Limey, The (United States, 1999)
Terence Stamp is The Limey, and The Limey is Terence Stamp. Forget about everything else in this film - the supporting cast, which features Lesley Ann Warren, Luis Guzman, and Peter Fonda, Steven Soderbergh's lively direction, and even Lem Dobbs' screenplay. Without Stamp's bravura performance, there is no movie. With it, even the thinnest premise ignites the screen with white-hot passion and energy. Stamp has done some wonderful work in a long and varied career. This is not his best film, but it may be the most forceful acting he has ever accomplished.
Approximately 10 years ago, Steven Sodergergh burst onto the independent movie scene with the force of a supernova. His debut feature, sex, lies, and videotape almost singlehandedly put the Sundance Film Festival on the map. Overnight, Park City's winter gathering of movie-lovers was transformed from a minor event into a major seller and buyers' market. Since then, Soderbergh has done some very good pictures (King of the Hill, Out of Sight), but nothing that has attracted a big box office return. The Limey will more than likely fall into the same category.
The movie is a visceral thriller - a stylish take on the revenge picture. Call it the art film version of Death Wish. There really isn't anything deeper or more meaningful going on here. However, done right, as it is here, this kind of film can be immensely entertaining and satisfying. When Stamp's Wilson finds out that his daughter, Jenny, has been killed by American drug dealers, he crosses the Atlantic and goes on a one-man killing spree, knocking off one target after another as he gets close to the bulls-eye: Jenny's lover, pop music producer Terry Valentine (Peter Fonda, playing the sleazy part with relish).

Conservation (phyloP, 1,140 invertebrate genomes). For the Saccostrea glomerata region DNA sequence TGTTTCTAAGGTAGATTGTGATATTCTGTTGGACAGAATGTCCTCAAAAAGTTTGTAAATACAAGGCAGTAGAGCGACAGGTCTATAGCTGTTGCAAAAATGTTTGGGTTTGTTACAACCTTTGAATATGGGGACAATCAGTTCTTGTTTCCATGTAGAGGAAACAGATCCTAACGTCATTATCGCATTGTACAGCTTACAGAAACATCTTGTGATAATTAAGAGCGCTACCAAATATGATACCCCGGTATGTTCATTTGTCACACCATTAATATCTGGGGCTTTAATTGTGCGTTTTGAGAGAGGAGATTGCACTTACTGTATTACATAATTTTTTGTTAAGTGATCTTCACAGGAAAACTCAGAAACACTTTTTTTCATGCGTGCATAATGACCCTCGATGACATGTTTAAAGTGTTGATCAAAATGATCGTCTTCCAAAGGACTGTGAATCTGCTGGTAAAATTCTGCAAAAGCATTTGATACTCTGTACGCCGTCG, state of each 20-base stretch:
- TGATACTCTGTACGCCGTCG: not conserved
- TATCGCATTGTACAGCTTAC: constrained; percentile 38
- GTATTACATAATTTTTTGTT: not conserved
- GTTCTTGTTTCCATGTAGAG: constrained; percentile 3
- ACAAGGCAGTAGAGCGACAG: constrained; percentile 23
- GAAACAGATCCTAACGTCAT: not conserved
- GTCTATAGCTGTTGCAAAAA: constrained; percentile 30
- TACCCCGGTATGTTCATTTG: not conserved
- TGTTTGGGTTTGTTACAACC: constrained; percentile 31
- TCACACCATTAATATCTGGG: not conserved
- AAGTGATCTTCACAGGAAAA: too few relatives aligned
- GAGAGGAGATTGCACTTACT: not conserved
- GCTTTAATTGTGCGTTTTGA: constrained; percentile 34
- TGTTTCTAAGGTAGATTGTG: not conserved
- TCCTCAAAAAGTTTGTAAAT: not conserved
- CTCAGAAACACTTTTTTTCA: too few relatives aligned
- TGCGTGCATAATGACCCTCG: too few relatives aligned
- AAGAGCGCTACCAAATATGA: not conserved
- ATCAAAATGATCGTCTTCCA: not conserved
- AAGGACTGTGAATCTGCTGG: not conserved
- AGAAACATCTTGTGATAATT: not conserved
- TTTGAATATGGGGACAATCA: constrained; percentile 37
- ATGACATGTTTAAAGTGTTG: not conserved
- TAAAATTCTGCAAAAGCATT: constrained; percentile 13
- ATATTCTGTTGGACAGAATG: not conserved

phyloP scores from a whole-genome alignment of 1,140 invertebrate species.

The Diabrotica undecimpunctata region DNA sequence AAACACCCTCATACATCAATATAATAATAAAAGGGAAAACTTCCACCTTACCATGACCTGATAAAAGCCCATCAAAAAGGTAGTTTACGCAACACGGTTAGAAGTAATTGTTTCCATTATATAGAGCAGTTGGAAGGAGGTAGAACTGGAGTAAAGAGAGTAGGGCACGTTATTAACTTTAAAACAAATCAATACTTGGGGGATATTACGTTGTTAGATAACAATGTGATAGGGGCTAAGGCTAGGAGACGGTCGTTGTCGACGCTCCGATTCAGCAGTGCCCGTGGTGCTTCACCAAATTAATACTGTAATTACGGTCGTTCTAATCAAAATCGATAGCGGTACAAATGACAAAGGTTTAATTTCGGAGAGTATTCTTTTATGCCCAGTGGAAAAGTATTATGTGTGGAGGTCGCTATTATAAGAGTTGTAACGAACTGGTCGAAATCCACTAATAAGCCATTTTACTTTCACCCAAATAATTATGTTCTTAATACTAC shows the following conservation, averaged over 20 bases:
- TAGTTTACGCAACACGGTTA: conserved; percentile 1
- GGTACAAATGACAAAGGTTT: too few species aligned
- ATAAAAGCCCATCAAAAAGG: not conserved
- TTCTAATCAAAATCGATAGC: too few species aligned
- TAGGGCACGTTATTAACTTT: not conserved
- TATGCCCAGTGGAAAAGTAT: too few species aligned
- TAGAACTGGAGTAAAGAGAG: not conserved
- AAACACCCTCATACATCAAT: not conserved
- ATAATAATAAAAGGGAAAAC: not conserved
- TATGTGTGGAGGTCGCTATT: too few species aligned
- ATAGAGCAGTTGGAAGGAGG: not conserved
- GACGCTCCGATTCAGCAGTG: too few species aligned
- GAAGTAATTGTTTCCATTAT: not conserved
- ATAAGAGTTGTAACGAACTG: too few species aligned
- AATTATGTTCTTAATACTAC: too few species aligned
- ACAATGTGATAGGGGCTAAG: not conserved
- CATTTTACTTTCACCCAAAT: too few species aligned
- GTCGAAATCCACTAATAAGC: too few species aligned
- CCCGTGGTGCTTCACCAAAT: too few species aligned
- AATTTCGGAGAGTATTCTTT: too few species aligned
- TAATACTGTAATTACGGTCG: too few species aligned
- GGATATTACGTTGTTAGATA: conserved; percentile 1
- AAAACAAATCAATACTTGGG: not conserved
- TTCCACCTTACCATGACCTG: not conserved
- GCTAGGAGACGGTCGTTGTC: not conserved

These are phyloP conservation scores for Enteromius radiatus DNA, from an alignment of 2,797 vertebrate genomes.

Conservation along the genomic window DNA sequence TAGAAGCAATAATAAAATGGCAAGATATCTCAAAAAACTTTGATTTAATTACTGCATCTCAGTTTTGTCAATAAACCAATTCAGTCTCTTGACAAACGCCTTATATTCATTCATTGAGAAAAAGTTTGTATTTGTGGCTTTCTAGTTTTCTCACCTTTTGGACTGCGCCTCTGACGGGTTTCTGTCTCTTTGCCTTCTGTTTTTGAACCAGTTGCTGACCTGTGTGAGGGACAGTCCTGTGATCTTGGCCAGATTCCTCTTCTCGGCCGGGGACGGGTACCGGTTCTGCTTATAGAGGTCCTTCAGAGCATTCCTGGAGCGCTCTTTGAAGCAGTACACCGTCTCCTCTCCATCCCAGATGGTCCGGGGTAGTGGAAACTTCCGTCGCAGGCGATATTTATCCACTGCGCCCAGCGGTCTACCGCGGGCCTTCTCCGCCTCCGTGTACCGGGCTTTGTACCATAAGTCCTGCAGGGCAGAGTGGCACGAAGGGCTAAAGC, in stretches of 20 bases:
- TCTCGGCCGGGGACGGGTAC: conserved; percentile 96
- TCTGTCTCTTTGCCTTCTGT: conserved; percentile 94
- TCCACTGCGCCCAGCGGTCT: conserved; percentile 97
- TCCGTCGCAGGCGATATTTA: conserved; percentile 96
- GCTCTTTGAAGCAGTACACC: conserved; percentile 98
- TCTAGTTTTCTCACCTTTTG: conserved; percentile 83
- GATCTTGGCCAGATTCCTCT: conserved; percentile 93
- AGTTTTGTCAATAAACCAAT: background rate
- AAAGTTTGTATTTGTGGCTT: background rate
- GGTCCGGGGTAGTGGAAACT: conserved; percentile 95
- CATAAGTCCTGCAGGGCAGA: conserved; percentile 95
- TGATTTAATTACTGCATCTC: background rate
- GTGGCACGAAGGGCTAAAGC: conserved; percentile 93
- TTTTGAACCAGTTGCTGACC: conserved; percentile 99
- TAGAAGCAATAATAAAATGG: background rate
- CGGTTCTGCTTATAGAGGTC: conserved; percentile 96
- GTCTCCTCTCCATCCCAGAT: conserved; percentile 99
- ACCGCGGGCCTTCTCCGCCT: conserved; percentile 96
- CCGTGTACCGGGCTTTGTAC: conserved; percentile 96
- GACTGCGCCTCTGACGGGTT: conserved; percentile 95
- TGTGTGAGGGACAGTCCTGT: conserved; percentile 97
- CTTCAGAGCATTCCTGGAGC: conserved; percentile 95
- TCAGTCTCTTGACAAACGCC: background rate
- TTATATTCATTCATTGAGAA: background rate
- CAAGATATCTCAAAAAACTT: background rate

The Limey possesses several traits that allow it to work better than the average revenge thriller. The first in Stamp's performance, which blazes with intensity and energy. The actor's work here isn't just scene-stealing, it's movie-stealing. The second is Soderbergh's style, which includes flashbacks and flashforwards, with dialogue from one scene often bleeding into its successor. The third is the brilliant, snappy dialogue which often sounds scripted, but is delightful nevertheless. And the fourth is the sense of macabre, offbeat humor that suffuses the picture, reminding us not to take anything that transpires too seriously.
The film moves. It has color, energy, life, and pizzazz - all three in abundance. And, above all, it has Stamp, who, in a just world, would be guaranteed some kind of recognition at Oscar time. (Given the way the nomination process has worked in the past few years, nothing is certain.) For Soderbergh, this movie is about as far away from the low key drama of sex, lies, and videotape as anything he has done. If The Limey had been a little less well-made, I'd call it a guilty pleasure. But, because it has been crafted with a great deal of attention and care, I'll drop the "guilty" and simply call it a "pleasure."
Limey, The (United States, 1999)
Theatrical Aspect Ratio: 1.85:1
Screenplay: Lem Dobbs
Cinematography: Edward Lachman
Music: Cliff Martinez
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